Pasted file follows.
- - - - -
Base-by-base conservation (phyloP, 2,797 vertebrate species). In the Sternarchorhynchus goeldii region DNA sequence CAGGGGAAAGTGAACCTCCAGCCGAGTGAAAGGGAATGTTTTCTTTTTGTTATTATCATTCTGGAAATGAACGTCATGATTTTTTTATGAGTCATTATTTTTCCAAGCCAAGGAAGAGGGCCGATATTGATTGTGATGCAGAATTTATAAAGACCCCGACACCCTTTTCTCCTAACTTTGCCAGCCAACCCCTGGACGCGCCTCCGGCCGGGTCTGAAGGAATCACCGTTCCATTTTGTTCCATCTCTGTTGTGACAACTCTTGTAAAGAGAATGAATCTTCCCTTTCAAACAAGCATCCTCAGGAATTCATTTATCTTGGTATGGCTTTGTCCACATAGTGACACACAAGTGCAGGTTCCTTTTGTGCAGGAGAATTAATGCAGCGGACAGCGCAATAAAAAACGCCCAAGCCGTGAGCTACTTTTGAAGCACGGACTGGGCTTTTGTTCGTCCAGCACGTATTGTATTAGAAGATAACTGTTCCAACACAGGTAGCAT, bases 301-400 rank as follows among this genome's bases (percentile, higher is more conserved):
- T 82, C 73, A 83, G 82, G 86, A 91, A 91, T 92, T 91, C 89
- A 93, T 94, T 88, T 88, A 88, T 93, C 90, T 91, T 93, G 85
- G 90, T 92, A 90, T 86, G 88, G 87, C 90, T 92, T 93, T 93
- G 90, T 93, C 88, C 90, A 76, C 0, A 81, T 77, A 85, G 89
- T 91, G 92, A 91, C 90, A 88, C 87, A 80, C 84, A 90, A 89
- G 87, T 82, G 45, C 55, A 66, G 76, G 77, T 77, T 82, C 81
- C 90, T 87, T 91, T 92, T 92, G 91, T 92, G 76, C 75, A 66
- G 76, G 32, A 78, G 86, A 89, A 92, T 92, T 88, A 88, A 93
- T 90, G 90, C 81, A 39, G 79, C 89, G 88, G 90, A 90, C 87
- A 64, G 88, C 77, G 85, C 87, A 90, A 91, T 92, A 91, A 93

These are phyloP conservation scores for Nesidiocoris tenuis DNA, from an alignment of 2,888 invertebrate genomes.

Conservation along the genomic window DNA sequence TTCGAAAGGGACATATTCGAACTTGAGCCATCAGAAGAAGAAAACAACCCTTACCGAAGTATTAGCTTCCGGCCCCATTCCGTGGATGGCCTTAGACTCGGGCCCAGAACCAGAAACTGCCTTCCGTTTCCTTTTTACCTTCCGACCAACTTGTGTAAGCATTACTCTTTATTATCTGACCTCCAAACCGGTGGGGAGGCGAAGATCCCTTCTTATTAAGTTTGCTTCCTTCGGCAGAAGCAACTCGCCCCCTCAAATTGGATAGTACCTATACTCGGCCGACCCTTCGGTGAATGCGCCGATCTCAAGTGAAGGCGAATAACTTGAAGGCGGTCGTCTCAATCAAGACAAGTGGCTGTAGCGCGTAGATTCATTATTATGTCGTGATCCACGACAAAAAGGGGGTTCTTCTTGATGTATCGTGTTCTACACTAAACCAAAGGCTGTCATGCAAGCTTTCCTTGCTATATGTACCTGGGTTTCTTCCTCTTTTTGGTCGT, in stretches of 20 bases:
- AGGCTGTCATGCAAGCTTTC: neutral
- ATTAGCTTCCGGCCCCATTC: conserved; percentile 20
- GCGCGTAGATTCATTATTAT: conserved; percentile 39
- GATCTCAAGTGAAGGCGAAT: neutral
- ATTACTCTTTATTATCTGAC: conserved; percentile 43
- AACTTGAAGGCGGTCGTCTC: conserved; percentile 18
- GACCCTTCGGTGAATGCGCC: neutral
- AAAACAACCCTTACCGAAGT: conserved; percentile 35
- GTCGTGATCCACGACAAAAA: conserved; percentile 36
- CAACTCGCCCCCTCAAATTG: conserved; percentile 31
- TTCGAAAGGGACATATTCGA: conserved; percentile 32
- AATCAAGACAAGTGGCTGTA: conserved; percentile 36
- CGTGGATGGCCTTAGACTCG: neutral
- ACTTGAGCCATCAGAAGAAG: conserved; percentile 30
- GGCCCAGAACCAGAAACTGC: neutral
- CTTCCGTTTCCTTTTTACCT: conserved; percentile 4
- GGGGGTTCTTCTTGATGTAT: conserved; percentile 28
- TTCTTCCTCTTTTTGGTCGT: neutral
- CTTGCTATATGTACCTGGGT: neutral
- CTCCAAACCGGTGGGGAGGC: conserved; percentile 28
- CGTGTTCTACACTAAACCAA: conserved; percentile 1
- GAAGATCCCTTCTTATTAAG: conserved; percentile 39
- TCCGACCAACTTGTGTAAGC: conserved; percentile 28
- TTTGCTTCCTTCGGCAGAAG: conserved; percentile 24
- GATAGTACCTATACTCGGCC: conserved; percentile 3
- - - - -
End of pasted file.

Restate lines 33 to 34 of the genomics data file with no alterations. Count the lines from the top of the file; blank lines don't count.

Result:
- CTCCAAACCGGTGGGGAGGC: conserved; percentile 28
- CGTGTTCTACACTAAACCAA: conserved; percentile 1